Marianne Moore: Poetry

March 14, 2011

“Four Quartz Crystal Clocks” and Primates

“The lemur student can see

That an aye-aye is not

An angwan-tibo, potto, or loris.”

Kenyon Review 2 (Summer, 1940), 284-5,  ll 27-29

Moore uses examples of small primates to illustrate her call for scientific knowledge in this poem about “hoped-for accuracy”:

AYE-AYE

Aye-aye (Daubentonia madagascariensis), rare squirrel-like primate of Madagascar, the sole

Aye-aye

living representative of the family Daubentoniidae. Nocturnal, solitary, and arboreal, most aye-ayes live in rainforests, but some have been discovered more recently in the dry forests of western Madagascar.

The aye-aye is about 40 cm (16 inches) long, excluding the bushy 55- to 60-cm tail. Covered with long, coarse, dark brown or black fur, it has a short face, large eyes, and ever-growing incisors like those of rodents. Its hands are large, and its fingers, especially the third, are long and slender. All the fingers have pointed claws, as do the toes except for the large opposable flat-nailed great toes. The aye-aye constructs a large ball-like nest of leaves in forked tree branches and feeds mainly on insects and fruit. It locates wood-boring insect larvae by tapping the tree with the long third finger, apparently listening for the hollow sound of the channels the grubs make through the wood, and then uses this finger to extract the insects. It also uses the third finger to dig the pulp out of fruit. The female bears a single young. The aye-aye is critically endangered and protected by law. Successful breeding colonies have been established in a few zoos outside Madagascar. –Encyclopedia Britannica Online

ANGWANTIBO

Angwantibo

Two related but much smaller primates called angwantibos (Arctocebus calabarensis and A. aureus) live only in the rainforests of west-central Africa. They measure 24 cm (9.5 inches) long and are yellowish in colour, with a long, thin snout. Like the potto, they are tailless, but the third finger as well as the second is reduced to a tiny stub. They too feed on small insects and other slow-moving invertebrates. Pottos and angwantibos are related to the lorises of Southeast Asia; together they constitute the family Lorisidae. –Encyclopedia Britannica Online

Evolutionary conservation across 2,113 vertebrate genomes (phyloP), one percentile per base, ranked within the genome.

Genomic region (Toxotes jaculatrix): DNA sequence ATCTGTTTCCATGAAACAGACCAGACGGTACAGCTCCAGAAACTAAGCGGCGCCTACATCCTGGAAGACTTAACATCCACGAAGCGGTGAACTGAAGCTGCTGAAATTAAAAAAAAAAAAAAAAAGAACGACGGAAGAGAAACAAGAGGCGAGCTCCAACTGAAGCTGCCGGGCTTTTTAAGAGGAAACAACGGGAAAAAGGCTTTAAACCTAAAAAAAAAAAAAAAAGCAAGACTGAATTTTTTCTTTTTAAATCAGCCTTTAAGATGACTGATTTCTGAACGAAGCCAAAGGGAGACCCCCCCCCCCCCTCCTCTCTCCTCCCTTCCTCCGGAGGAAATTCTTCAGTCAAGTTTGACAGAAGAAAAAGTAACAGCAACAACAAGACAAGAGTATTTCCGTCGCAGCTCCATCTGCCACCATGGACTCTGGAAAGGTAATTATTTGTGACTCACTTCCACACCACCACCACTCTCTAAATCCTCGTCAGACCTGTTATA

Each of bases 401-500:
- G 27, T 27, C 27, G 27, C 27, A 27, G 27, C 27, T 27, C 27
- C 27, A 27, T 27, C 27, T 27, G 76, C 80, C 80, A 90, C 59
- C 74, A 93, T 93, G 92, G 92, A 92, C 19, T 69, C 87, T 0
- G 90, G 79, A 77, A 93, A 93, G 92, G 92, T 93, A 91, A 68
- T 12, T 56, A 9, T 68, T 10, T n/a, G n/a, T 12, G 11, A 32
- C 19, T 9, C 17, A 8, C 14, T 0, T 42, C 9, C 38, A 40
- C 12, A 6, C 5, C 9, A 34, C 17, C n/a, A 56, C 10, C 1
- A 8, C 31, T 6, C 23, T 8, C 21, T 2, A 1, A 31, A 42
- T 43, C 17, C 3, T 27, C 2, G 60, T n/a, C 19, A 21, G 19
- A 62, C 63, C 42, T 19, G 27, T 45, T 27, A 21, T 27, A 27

POTTO

Potto

Primates are generally categorized into three groupings—monkeys, apes, and prosimians. Typically thought to be more primitive than other primates, prosimians tend to be small and nocturnal. The big-eyed potto  (Perodictus potto) certainly fits the bill. Using clamp-shaped hands and feet, with opposable thumbs and big toes, the potto climbs slowly and carefully through the rainforest canopy, and rarely comes down from the trees. If danger is near, the potto holds very still to blend in, and can hold its position for hours. If attacked, the potto tucks down its head and projects the bony processes between its shoulder blades that act as a shield. It can also inflict a nasty bite.

They grow up to 1.3 feet, weigh between 1.7 and 3.7 pounds, live more than 25 years in tropical forests on a diet of fruit, insects and other small animals. –The Cincinnati Zoo

LORIS

Slow Loris

Loris –any of about eight species of tailless or short-tailed South and Southeast Asian forest primates. Lorises are arboreal and nocturnal, curling up to sleep by day. They have soft gray or brown fur and can be recognized by their huge eyes encircled by dark patches and by their short index fingers. They move with great deliberation through the trees and often hang by their feet, with their hands free to grasp food or branches.